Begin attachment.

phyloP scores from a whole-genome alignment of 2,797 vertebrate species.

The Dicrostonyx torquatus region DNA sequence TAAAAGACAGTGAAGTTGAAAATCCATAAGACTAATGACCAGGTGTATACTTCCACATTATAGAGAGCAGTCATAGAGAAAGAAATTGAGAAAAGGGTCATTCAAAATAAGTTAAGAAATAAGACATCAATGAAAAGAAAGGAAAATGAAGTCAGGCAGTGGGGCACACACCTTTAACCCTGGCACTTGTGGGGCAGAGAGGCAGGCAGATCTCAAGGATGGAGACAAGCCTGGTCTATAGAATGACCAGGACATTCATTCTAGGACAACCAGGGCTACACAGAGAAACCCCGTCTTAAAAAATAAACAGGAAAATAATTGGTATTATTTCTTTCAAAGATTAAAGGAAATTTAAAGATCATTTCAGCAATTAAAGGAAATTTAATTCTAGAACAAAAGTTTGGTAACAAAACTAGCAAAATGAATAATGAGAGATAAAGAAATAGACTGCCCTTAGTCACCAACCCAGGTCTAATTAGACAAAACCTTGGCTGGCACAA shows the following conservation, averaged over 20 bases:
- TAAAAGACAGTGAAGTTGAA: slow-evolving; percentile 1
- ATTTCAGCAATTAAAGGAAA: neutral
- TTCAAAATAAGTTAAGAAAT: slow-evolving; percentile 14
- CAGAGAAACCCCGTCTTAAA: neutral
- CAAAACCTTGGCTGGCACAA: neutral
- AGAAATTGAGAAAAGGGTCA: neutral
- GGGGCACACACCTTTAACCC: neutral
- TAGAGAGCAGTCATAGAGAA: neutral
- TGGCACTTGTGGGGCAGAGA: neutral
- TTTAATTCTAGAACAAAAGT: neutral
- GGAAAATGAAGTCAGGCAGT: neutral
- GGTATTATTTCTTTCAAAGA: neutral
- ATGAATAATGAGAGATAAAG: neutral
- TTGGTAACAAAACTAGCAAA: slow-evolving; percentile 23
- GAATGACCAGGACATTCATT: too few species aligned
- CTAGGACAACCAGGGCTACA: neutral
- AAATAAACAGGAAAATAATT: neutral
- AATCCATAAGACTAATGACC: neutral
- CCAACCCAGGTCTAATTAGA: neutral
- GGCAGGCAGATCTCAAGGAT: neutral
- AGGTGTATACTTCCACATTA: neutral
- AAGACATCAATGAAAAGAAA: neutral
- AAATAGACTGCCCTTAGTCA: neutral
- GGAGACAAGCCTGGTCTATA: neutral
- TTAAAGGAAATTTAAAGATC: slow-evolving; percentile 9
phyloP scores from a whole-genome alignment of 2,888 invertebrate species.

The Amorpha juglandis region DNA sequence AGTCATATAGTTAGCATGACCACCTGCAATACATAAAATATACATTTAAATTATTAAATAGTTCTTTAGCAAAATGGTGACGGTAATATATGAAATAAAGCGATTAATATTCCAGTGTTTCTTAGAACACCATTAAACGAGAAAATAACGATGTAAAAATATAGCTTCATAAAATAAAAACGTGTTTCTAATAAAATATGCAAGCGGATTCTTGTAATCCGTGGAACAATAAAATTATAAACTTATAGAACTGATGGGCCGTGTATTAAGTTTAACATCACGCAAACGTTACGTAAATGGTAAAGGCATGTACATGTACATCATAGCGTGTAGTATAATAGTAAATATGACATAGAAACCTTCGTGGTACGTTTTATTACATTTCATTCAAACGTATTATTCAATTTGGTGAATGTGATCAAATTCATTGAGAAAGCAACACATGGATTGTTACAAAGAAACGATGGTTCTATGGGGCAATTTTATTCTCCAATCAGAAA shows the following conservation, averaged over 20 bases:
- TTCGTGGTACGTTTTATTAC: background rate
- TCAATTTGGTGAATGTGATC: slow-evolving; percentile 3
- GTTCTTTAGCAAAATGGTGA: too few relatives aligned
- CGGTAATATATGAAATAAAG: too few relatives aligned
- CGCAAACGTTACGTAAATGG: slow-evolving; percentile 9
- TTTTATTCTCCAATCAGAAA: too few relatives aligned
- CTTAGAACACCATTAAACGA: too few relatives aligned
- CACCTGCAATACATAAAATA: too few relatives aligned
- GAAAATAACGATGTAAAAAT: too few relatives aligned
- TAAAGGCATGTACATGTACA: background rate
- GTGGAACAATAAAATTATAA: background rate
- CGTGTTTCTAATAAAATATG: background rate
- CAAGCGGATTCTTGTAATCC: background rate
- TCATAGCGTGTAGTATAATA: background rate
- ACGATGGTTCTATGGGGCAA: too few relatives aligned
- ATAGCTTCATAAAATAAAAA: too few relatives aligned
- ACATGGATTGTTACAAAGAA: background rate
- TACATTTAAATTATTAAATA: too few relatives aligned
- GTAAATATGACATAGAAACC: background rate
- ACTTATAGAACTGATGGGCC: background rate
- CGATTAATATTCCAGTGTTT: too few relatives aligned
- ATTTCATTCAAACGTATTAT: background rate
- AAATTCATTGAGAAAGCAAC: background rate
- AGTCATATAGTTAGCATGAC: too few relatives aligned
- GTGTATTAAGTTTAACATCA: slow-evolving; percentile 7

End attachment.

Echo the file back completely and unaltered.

phyloP scores from a whole-genome alignment of 2,797 vertebrate species.

The Dicrostonyx torquatus region DNA sequence TAAAAGACAGTGAAGTTGAAAATCCATAAGACTAATGACCAGGTGTATACTTCCACATTATAGAGAGCAGTCATAGAGAAAGAAATTGAGAAAAGGGTCATTCAAAATAAGTTAAGAAATAAGACATCAATGAAAAGAAAGGAAAATGAAGTCAGGCAGTGGGGCACACACCTTTAACCCTGGCACTTGTGGGGCAGAGAGGCAGGCAGATCTCAAGGATGGAGACAAGCCTGGTCTATAGAATGACCAGGACATTCATTCTAGGACAACCAGGGCTACACAGAGAAACCCCGTCTTAAAAAATAAACAGGAAAATAATTGGTATTATTTCTTTCAAAGATTAAAGGAAATTTAAAGATCATTTCAGCAATTAAAGGAAATTTAATTCTAGAACAAAAGTTTGGTAACAAAACTAGCAAAATGAATAATGAGAGATAAAGAAATAGACTGCCCTTAGTCACCAACCCAGGTCTAATTAGACAAAACCTTGGCTGGCACAA shows the following conservation, averaged over 20 bases:
- TAAAAGACAGTGAAGTTGAA: slow-evolving; percentile 1
- ATTTCAGCAATTAAAGGAAA: neutral
- TTCAAAATAAGTTAAGAAAT: slow-evolving; percentile 14
- CAGAGAAACCCCGTCTTAAA: neutral
- CAAAACCTTGGCTGGCACAA: neutral
- AGAAATTGAGAAAAGGGTCA: neutral
- GGGGCACACACCTTTAACCC: neutral
- TAGAGAGCAGTCATAGAGAA: neutral
- TGGCACTTGTGGGGCAGAGA: neutral
- TTTAATTCTAGAACAAAAGT: neutral
- GGAAAATGAAGTCAGGCAGT: neutral
- GGTATTATTTCTTTCAAAGA: neutral
- ATGAATAATGAGAGATAAAG: neutral
- TTGGTAACAAAACTAGCAAA: slow-evolving; percentile 23
- GAATGACCAGGACATTCATT: too few species aligned
- CTAGGACAACCAGGGCTACA: neutral
- AAATAAACAGGAAAATAATT: neutral
- AATCCATAAGACTAATGACC: neutral
- CCAACCCAGGTCTAATTAGA: neutral
- GGCAGGCAGATCTCAAGGAT: neutral
- AGGTGTATACTTCCACATTA: neutral
- AAGACATCAATGAAAAGAAA: neutral
- AAATAGACTGCCCTTAGTCA: neutral
- GGAGACAAGCCTGGTCTATA: neutral
- TTAAAGGAAATTTAAAGATC: slow-evolving; percentile 9
phyloP scores from a whole-genome alignment of 2,888 invertebrate species.

The Amorpha juglandis region DNA sequence AGTCATATAGTTAGCATGACCACCTGCAATACATAAAATATACATTTAAATTATTAAATAGTTCTTTAGCAAAATGGTGACGGTAATATATGAAATAAAGCGATTAATATTCCAGTGTTTCTTAGAACACCATTAAACGAGAAAATAACGATGTAAAAATATAGCTTCATAAAATAAAAACGTGTTTCTAATAAAATATGCAAGCGGATTCTTGTAATCCGTGGAACAATAAAATTATAAACTTATAGAACTGATGGGCCGTGTATTAAGTTTAACATCACGCAAACGTTACGTAAATGGTAAAGGCATGTACATGTACATCATAGCGTGTAGTATAATAGTAAATATGACATAGAAACCTTCGTGGTACGTTTTATTACATTTCATTCAAACGTATTATTCAATTTGGTGAATGTGATCAAATTCATTGAGAAAGCAACACATGGATTGTTACAAAGAAACGATGGTTCTATGGGGCAATTTTATTCTCCAATCAGAAA shows the following conservation, averaged over 20 bases:
- TTCGTGGTACGTTTTATTAC: background rate
- TCAATTTGGTGAATGTGATC: slow-evolving; percentile 3
- GTTCTTTAGCAAAATGGTGA: too few relatives aligned
- CGGTAATATATGAAATAAAG: too few relatives aligned
- CGCAAACGTTACGTAAATGG: slow-evolving; percentile 9
- TTTTATTCTCCAATCAGAAA: too few relatives aligned
- CTTAGAACACCATTAAACGA: too few relatives aligned
- CACCTGCAATACATAAAATA: too few relatives aligned
- GAAAATAACGATGTAAAAAT: too few relatives aligned
- TAAAGGCATGTACATGTACA: background rate
- GTGGAACAATAAAATTATAA: background rate
- CGTGTTTCTAATAAAATATG: background rate
- CAAGCGGATTCTTGTAATCC: background rate
- TCATAGCGTGTAGTATAATA: background rate
- ACGATGGTTCTATGGGGCAA: too few relatives aligned
- ATAGCTTCATAAAATAAAAA: too few relatives aligned
- ACATGGATTGTTACAAAGAA: background rate
- TACATTTAAATTATTAAATA: too few relatives aligned
- GTAAATATGACATAGAAACC: background rate
- ACTTATAGAACTGATGGGCC: background rate
- CGATTAATATTCCAGTGTTT: too few relatives aligned
- ATTTCATTCAAACGTATTAT: background rate
- AAATTCATTGAGAAAGCAAC: background rate
- AGTCATATAGTTAGCATGAC: too few relatives aligned
- GTGTATTAAGTTTAACATCA: slow-evolving; percentile 7